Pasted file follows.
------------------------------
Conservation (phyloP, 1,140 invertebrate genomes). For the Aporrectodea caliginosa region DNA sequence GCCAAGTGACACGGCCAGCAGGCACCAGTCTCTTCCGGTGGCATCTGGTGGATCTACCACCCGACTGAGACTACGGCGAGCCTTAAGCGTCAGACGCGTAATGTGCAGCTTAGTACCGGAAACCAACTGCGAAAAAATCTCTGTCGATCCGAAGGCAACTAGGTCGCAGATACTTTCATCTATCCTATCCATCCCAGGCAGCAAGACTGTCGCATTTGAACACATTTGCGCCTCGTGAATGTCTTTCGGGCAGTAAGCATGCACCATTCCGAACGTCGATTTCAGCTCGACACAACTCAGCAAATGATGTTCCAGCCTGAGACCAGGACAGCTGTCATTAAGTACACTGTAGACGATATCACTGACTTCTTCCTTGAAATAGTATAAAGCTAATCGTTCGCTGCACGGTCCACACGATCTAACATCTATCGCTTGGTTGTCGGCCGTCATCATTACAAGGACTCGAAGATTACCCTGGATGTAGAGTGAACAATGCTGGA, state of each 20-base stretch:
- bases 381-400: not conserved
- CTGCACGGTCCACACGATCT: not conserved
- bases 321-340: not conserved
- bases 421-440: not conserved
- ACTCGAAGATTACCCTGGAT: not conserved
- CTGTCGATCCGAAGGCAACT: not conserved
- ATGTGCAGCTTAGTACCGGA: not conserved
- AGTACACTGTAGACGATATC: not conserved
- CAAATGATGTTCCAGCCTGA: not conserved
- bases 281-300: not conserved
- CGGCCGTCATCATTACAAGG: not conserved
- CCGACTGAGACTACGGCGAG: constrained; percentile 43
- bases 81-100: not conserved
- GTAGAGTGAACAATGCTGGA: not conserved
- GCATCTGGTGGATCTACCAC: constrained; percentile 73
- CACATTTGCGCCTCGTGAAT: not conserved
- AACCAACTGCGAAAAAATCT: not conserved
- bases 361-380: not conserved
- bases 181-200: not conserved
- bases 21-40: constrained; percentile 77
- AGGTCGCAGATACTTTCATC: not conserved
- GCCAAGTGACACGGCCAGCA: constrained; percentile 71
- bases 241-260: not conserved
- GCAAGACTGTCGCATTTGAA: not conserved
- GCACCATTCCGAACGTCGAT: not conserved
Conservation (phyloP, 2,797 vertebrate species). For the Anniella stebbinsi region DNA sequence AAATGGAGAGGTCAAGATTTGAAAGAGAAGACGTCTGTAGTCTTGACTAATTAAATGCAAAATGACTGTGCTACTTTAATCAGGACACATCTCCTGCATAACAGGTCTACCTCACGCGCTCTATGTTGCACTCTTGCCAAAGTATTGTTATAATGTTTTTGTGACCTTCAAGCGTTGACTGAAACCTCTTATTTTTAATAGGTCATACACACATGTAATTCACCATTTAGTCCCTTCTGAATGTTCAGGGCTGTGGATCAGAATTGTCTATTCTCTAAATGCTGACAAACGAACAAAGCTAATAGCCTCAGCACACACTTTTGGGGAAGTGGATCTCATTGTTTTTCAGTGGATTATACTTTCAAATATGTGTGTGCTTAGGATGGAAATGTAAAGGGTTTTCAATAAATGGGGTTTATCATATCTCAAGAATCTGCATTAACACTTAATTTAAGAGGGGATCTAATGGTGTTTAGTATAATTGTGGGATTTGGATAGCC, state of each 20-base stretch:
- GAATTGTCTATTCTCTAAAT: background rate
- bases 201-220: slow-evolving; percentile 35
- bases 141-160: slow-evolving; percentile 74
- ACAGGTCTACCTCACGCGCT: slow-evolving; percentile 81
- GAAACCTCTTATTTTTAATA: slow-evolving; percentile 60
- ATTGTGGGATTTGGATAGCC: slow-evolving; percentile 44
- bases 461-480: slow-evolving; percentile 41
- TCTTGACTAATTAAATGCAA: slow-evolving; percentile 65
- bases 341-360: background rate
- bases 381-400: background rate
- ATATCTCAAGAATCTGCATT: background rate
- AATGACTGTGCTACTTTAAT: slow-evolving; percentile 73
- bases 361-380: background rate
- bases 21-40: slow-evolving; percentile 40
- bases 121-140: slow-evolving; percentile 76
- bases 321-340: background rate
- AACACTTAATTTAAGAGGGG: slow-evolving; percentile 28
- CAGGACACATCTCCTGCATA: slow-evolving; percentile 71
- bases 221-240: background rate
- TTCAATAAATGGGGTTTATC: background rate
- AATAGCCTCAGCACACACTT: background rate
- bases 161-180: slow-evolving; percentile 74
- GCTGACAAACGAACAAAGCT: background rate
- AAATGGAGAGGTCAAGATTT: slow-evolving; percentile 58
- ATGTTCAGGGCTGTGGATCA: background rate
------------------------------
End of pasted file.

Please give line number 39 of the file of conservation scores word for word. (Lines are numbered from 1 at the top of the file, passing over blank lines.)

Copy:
- AATGACTGTGCTACTTTAAT: slow-evolving; percentile 73